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Fibroblasts as negative regulators of inflammation: implications for the pathogenesis of rheumatoid arthritis?
  1. Lars-Oliver Tykocinski,
  2. Antonia Bohnen,
  3. Anna-Marie Lauffer,
  4. Stefan Krienke,
  5. Hanns-Martin Lorenz
  1. Department of Medicine V, Division of Rheumatology, University of Heidelberg, Im Neuenheimer Feld, Heidelberg, Germany

Abstract

Backgroundand objectives Fibroblasts possess immune regulatory capacities. They are able to suppress the proliferation of T lymphocytes and to modulate the differentiation of dendritic cells (DC). Being ubiquitously present at the sites of lymphocyte priming and restimulation, fibroblasts may have a fundamental role in preventing inappropriate T cell responses or in the termination of immune reactions. A malfunction of fibroblasts could result in an imbalance between immune responses and self tolerance. Such a dysregulation can be observed in rheumatoid arthritis (RA) where pathogenic alterations in the function of synovial fibroblasts result in chronic inflammation and joint destruction. In this study, the authors directly compared the influence of normal dermal and synovial fibroblasts to that of RA synovial fibroblasts (RASF) on T lymphocyte activation and proliferation and on the differentiation, maturation and T cell stimulatory capacity of dendritic cells (DC) in vitro.

Materials and methods Dermal fibroblasts were isolated from the skin of healthy donors, synovial fibroblasts from synovectomy tissue of patients with osteoarthritis (OA) or RA. CD4+T cells were stimulated in the presence or absence of fibroblasts, their proliferation was measured by 3H-Thymidine incorporation and the cytokine secretion was quantified by ELISA. Differentiation of monocytes into DCs was induced in presence or absence of fibroblasts, their phenotype was analysed cytometrically. The T cell stimulatory capacity of DCs was determined in mixed lymphocyte reactions.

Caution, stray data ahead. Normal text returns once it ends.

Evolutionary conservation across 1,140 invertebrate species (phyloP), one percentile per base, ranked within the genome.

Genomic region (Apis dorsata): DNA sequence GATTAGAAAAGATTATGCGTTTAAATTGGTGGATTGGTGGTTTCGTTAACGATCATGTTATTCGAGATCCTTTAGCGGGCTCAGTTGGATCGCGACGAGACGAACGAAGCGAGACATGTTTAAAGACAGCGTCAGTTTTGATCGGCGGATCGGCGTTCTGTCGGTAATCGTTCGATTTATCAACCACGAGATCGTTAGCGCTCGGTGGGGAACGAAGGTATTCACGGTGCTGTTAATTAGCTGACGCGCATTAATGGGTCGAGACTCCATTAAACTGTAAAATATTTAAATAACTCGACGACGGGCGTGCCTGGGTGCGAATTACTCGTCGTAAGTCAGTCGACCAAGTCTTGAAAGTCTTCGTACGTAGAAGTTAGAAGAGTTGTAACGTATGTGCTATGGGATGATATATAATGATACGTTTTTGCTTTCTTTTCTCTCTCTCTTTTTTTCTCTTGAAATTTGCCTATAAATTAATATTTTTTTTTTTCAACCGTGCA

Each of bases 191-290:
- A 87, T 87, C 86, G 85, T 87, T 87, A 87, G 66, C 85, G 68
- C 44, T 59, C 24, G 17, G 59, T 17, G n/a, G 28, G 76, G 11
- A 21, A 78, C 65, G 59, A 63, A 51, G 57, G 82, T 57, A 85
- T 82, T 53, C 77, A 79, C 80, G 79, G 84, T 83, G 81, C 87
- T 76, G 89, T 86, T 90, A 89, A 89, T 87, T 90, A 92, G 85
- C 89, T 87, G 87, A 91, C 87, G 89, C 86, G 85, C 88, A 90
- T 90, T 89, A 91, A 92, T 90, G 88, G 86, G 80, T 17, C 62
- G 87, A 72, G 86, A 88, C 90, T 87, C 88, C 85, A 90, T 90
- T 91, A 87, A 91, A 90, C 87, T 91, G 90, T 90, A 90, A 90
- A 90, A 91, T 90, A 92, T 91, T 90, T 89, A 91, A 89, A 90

Results All fibroblasts prevented the differentiation of monocytes into classical DCs, moreover fibroblast-modulated DCs showed a lower T cell stimulatory capacity. In addition, normal fibroblasts were highly effective in suppressing the proliferation of activated T lymphocytes and in reducing the secretion of T cell effector cytokines such as interferon (IFN)-γ or tumour necrosis factor (TNF)-α. Interestingly, RASF seem to have lost the capability to inhibit the proliferation and cytokine production of activated T cells. Remarkably, in contrast to control fibroblasts, RASF from some patients even stimulated T cells to secrete pro-inflammatory cytokines like IFNγ and Interleukin-17A. The reason and molecular background of this specific phenomenon is currently under investigation.

Conclusions Fibroblasts negatively regulate T cell responses, but these tolerogenic properties are partially lost in RASF. This defect may play a central role in the pathogenesis of RA. So far, treatments with biologics, including anti-TNFα, are often unable to achieve permanent remission. In the future, a reestablishment of the immunosuppressive properties of fibroblasts might enrich the therapeutic armamentarium in the treatment of RA.

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